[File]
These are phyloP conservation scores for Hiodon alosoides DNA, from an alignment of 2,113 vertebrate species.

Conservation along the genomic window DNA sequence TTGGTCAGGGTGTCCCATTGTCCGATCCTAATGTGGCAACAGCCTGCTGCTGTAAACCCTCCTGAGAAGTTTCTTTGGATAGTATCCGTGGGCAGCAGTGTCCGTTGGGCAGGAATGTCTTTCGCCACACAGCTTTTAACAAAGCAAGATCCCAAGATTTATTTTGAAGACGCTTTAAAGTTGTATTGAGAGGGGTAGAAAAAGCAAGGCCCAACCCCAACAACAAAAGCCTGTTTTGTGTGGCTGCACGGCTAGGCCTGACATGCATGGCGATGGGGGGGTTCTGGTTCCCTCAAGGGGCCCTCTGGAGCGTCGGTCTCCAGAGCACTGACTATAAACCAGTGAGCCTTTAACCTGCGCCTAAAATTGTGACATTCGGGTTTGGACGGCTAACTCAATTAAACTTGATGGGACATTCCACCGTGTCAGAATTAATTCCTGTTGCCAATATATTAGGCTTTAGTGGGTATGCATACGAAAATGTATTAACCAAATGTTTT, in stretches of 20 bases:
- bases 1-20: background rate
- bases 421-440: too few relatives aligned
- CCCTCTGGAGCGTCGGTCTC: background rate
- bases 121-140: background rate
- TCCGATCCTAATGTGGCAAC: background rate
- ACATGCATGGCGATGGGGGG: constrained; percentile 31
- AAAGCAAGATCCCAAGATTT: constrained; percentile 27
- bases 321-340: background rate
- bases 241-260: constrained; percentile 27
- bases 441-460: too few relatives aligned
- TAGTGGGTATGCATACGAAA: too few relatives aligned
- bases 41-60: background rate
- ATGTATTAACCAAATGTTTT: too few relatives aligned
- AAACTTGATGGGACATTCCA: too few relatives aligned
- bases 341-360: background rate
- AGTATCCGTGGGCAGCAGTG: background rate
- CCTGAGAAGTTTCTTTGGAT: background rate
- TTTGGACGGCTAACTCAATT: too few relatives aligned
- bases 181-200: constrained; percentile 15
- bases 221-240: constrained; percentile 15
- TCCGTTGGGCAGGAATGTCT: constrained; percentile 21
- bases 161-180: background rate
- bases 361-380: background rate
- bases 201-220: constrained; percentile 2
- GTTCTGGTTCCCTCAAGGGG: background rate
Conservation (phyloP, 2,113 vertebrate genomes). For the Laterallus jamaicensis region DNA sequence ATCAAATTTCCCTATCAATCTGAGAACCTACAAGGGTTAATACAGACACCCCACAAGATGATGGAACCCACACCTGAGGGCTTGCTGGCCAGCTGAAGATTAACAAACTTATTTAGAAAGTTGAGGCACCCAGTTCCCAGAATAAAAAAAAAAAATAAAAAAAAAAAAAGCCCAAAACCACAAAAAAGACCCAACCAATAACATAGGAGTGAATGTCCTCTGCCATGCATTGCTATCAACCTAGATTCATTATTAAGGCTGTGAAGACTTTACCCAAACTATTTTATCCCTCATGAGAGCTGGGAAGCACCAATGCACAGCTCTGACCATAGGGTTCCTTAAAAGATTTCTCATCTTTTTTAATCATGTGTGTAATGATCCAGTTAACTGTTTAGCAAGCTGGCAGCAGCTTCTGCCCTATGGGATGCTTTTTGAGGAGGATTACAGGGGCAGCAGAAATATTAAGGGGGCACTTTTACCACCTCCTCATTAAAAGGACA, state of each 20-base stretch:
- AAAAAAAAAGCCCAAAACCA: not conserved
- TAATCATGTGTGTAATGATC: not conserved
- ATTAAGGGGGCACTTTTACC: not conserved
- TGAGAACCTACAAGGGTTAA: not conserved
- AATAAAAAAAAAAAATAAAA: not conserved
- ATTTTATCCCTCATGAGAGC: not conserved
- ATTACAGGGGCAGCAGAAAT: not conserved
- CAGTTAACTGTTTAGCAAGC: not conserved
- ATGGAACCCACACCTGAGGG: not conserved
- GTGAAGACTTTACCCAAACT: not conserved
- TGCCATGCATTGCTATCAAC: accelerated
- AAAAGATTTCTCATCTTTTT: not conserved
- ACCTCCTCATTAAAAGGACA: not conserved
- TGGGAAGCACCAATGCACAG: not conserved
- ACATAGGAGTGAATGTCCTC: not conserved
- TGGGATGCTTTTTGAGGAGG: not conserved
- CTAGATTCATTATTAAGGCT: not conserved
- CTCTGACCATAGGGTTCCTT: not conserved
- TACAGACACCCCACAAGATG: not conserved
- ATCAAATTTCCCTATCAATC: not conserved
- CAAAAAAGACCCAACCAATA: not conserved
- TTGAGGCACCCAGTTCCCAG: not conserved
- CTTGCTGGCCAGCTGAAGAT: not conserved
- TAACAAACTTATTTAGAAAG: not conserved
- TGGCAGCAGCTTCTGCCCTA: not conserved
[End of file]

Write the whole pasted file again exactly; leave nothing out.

These are phyloP conservation scores for Hiodon alosoides DNA, from an alignment of 2,113 vertebrate species.

Conservation along the genomic window DNA sequence TTGGTCAGGGTGTCCCATTGTCCGATCCTAATGTGGCAACAGCCTGCTGCTGTAAACCCTCCTGAGAAGTTTCTTTGGATAGTATCCGTGGGCAGCAGTGTCCGTTGGGCAGGAATGTCTTTCGCCACACAGCTTTTAACAAAGCAAGATCCCAAGATTTATTTTGAAGACGCTTTAAAGTTGTATTGAGAGGGGTAGAAAAAGCAAGGCCCAACCCCAACAACAAAAGCCTGTTTTGTGTGGCTGCACGGCTAGGCCTGACATGCATGGCGATGGGGGGGTTCTGGTTCCCTCAAGGGGCCCTCTGGAGCGTCGGTCTCCAGAGCACTGACTATAAACCAGTGAGCCTTTAACCTGCGCCTAAAATTGTGACATTCGGGTTTGGACGGCTAACTCAATTAAACTTGATGGGACATTCCACCGTGTCAGAATTAATTCCTGTTGCCAATATATTAGGCTTTAGTGGGTATGCATACGAAAATGTATTAACCAAATGTTTT, in stretches of 20 bases:
- bases 1-20: background rate
- bases 421-440: too few relatives aligned
- CCCTCTGGAGCGTCGGTCTC: background rate
- bases 121-140: background rate
- TCCGATCCTAATGTGGCAAC: background rate
- ACATGCATGGCGATGGGGGG: constrained; percentile 31
- AAAGCAAGATCCCAAGATTT: constrained; percentile 27
- bases 321-340: background rate
- bases 241-260: constrained; percentile 27
- bases 441-460: too few relatives aligned
- TAGTGGGTATGCATACGAAA: too few relatives aligned
- bases 41-60: background rate
- ATGTATTAACCAAATGTTTT: too few relatives aligned
- AAACTTGATGGGACATTCCA: too few relatives aligned
- bases 341-360: background rate
- AGTATCCGTGGGCAGCAGTG: background rate
- CCTGAGAAGTTTCTTTGGAT: background rate
- TTTGGACGGCTAACTCAATT: too few relatives aligned
- bases 181-200: constrained; percentile 15
- bases 221-240: constrained; percentile 15
- TCCGTTGGGCAGGAATGTCT: constrained; percentile 21
- bases 161-180: background rate
- bases 361-380: background rate
- bases 201-220: constrained; percentile 2
- GTTCTGGTTCCCTCAAGGGG: background rate
Conservation (phyloP, 2,113 vertebrate genomes). For the Laterallus jamaicensis region DNA sequence ATCAAATTTCCCTATCAATCTGAGAACCTACAAGGGTTAATACAGACACCCCACAAGATGATGGAACCCACACCTGAGGGCTTGCTGGCCAGCTGAAGATTAACAAACTTATTTAGAAAGTTGAGGCACCCAGTTCCCAGAATAAAAAAAAAAAATAAAAAAAAAAAAAGCCCAAAACCACAAAAAAGACCCAACCAATAACATAGGAGTGAATGTCCTCTGCCATGCATTGCTATCAACCTAGATTCATTATTAAGGCTGTGAAGACTTTACCCAAACTATTTTATCCCTCATGAGAGCTGGGAAGCACCAATGCACAGCTCTGACCATAGGGTTCCTTAAAAGATTTCTCATCTTTTTTAATCATGTGTGTAATGATCCAGTTAACTGTTTAGCAAGCTGGCAGCAGCTTCTGCCCTATGGGATGCTTTTTGAGGAGGATTACAGGGGCAGCAGAAATATTAAGGGGGCACTTTTACCACCTCCTCATTAAAAGGACA, state of each 20-base stretch:
- AAAAAAAAAGCCCAAAACCA: not conserved
- TAATCATGTGTGTAATGATC: not conserved
- ATTAAGGGGGCACTTTTACC: not conserved
- TGAGAACCTACAAGGGTTAA: not conserved
- AATAAAAAAAAAAAATAAAA: not conserved
- ATTTTATCCCTCATGAGAGC: not conserved
- ATTACAGGGGCAGCAGAAAT: not conserved
- CAGTTAACTGTTTAGCAAGC: not conserved
- ATGGAACCCACACCTGAGGG: not conserved
- GTGAAGACTTTACCCAAACT: not conserved
- TGCCATGCATTGCTATCAAC: accelerated
- AAAAGATTTCTCATCTTTTT: not conserved
- ACCTCCTCATTAAAAGGACA: not conserved
- TGGGAAGCACCAATGCACAG: not conserved
- ACATAGGAGTGAATGTCCTC: not conserved
- TGGGATGCTTTTTGAGGAGG: not conserved
- CTAGATTCATTATTAAGGCT: not conserved
- CTCTGACCATAGGGTTCCTT: not conserved
- TACAGACACCCCACAAGATG: not conserved
- ATCAAATTTCCCTATCAATC: not conserved
- CAAAAAAGACCCAACCAATA: not conserved
- TTGAGGCACCCAGTTCCCAG: not conserved
- CTTGCTGGCCAGCTGAAGAT: not conserved
- TAACAAACTTATTTAGAAAG: not conserved
- TGGCAGCAGCTTCTGCCCTA: not conserved